Talking Behind The Backs of Others

Question to Ask the Workplace Doctor about gossip: We have is that people in meetings don’t say anything, but when the meeting is over, they talk about other people behind their backs.

In our company there are some managers who are usually afraid to speak honestly to people’s face, so they do it behind their backs. This behavior is extremely unprofessional and exacts a price.

Another problem we have is that people in meetings don’t say anything, but when the meeting is over, they talk about other people behind their backs.What do you think is the implication for a company’s success when people are talking behind the backs of others?

Signed, Prefer Directness

Dear Prefer Directness:

I combined your two questions since they both refer to a lack of directness. I’m wondering if this is more of an academic question than a real-life one, but I’ll attempt to respond in a way that is effective for both approaches. First, of course, we all would probably agree that talking negatively about people when they’re not around can cause problems–although most of us have done it and will do it. Such behavior can cause long-term conflict, failure to cooperate and failure to communicate about important matters–all which can result in reduced efficiency and effectiveness. Whether or not there is a dollar result to that would probably depend upon many factors.

The reality is that few people want to say directly to someone, “The way you laugh at the end of sentences is not only distracting, it completely eliminates your credibility.” Or, “You came across as being arrogant today.” Or, “Wow, your breath smells bad!” Often they don’t even want to say, “I think there are other options we should consider. May I suggest those?” So, why do they wait and say all of those things when the person isn’t around?

Probably because they know they have a sympathetic audience and they think it’s safe. (Until one of those people tells the person being talked about!) The truth is that if people didn’t listen, no one would talk about others, but they DO listen.

One of Dr. Gorden’s frequent comments is that work groups should talk about talk. One aspect of that is that groups should meet now and then and come to an understanding about what is acceptable and what is not in work place talk. For example, the decision could be that it’s acceptable to disagree as long as it’s done courteously. It’s acceptable to bring a personal concern to someone’s attention as long as it’s done in private. The flip side of that is that in exchange, the person whose idea or behavior is being critiqued must be willing to accept the critique without becoming angry or hurt. Tough to do!

We also need to talk about listening. Refusal to listen to gossip, negative talk and unpleasant conversations, would shut it all done very soon.But, let’s say that there is an environment in which people can discuss things directly, but they don’t. Instead they bad-mouth people behind their backs, or mock them for their ideas in meetings and so forth. Your question is, what impact could that have on the success of a business? My answer is that it depends upon the size of the business and the nature of the meetings and relationships. Usually it’s difficult to know why a business is successful and why it is not.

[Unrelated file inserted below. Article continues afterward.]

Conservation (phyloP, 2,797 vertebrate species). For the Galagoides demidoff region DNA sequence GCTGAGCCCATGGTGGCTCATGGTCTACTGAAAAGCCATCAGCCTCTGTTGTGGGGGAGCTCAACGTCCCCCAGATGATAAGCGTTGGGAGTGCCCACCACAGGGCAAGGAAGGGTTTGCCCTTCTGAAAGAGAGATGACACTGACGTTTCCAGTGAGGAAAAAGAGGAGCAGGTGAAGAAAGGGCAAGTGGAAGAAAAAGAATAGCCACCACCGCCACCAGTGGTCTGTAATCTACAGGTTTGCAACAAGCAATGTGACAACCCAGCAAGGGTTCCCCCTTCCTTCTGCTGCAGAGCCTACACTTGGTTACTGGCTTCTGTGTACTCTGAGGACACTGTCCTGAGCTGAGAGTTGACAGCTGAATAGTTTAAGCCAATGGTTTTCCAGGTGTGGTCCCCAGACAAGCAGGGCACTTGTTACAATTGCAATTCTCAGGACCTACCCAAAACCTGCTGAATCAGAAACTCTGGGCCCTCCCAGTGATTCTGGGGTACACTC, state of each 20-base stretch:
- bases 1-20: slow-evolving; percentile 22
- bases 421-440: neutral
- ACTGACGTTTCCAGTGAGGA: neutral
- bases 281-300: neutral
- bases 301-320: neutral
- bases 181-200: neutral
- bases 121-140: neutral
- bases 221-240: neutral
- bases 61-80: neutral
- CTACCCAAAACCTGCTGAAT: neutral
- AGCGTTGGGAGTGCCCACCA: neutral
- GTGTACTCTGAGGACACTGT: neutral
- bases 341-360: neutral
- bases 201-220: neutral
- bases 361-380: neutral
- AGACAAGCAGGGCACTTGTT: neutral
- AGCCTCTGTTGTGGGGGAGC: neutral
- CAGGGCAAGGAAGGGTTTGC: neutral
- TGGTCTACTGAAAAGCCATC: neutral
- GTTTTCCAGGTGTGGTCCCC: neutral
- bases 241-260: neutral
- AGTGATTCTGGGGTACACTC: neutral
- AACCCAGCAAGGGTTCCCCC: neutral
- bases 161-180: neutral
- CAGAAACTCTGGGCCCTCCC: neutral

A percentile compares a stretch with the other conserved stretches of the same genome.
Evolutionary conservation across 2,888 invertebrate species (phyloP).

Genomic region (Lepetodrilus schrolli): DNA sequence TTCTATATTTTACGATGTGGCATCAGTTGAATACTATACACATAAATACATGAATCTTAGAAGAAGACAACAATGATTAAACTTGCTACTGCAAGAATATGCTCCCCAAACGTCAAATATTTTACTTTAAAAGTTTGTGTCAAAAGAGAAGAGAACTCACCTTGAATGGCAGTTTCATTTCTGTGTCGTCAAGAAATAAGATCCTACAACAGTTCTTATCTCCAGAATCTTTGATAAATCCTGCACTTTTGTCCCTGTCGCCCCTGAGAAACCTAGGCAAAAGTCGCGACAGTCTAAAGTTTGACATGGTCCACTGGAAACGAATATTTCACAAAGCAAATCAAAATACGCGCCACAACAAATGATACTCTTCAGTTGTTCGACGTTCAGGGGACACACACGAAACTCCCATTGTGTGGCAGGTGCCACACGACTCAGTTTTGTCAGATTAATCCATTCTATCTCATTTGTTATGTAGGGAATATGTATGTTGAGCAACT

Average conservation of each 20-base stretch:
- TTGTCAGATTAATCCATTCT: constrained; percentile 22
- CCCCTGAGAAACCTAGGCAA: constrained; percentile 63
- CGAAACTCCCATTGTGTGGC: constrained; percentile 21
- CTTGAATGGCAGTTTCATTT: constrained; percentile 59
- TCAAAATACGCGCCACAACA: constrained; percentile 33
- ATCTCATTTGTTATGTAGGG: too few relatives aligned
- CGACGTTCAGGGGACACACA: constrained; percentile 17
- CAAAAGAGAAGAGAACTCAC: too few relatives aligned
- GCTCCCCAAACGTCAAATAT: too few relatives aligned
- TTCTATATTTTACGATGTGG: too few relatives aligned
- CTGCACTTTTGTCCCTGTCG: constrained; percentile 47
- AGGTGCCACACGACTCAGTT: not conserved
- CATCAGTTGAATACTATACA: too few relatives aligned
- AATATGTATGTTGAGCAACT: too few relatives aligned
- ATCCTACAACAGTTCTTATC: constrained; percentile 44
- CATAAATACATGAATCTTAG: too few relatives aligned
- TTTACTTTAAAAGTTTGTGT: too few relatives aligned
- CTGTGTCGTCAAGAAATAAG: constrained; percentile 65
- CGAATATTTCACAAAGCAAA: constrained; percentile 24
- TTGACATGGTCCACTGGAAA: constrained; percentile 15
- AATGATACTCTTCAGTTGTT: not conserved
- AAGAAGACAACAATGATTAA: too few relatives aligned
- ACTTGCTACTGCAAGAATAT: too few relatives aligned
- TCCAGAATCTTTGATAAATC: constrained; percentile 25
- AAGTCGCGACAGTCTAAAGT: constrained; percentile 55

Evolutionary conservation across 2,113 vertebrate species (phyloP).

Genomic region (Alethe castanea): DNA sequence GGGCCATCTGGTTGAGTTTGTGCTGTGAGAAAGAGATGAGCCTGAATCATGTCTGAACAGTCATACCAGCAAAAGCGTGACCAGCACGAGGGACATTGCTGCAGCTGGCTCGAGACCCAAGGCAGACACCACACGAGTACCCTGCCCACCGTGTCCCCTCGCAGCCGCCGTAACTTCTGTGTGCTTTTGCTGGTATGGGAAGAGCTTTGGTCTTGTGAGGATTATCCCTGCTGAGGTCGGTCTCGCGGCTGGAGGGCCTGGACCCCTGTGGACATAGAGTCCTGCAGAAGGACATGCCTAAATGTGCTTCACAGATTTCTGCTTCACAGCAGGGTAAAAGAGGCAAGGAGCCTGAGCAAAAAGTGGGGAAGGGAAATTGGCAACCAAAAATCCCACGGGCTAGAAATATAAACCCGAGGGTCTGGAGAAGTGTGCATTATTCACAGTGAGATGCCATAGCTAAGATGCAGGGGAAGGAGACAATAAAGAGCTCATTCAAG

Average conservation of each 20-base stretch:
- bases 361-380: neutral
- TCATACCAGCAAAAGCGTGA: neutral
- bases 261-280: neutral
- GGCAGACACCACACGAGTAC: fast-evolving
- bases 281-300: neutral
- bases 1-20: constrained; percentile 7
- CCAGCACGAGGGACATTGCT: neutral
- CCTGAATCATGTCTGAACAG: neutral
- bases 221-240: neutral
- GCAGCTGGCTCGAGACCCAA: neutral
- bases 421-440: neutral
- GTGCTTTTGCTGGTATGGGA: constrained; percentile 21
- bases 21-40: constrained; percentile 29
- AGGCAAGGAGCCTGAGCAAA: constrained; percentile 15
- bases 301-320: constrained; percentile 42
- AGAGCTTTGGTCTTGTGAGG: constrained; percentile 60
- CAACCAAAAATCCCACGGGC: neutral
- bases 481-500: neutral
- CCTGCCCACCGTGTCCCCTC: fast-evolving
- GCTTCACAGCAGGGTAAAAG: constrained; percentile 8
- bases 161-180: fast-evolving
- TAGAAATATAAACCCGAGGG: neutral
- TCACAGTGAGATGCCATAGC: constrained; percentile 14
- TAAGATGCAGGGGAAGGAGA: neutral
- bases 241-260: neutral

Certainly poor communications can detract from success, because it detracts from the elements that help to create success: Innovation, confidence, analysis and synthesis of ideas, solving problems in a way that leads to improvement, and similar elements. Even miserable companies with miserably unhappy people can rock along and make a profit for a long time. The key point is not that they will go bankrupt if people don’t communicate well, it’s that they could perhaps make even more profit over a longer period of time, if everyone felt good about themselves and the organization. I also think that when someone has a business or is the CEO or manager or supervisor of an organization, there is an ethical and social responsibility to help create and keep a work environment that is fulfilling and respectful.

Life is tough enough on all of us, without feeling that we are being talked about all the time at work. So, even though it would be impossible to know all of the negative results that come from negative talk behind the backs of others, we all know there ARE negative results and we should all take responsibility for stopping it when we hear it.I hope this long answer to your short question provides you with some ideas that are helpful. Best wishes to you.

Tina Lewis Rowe

Tina Lewis Rowe

Tina had a thirty-three year career in law enforcement, serving with the Denver Police Department from 1969-1994 and was the Presidential United States Marshal for Colorado from 1994-2002. She provides training to law enforcement organizations and private sector groups and does conference presentations related to leadership, workplace communications and customized topics. Her style is inspirational with humor.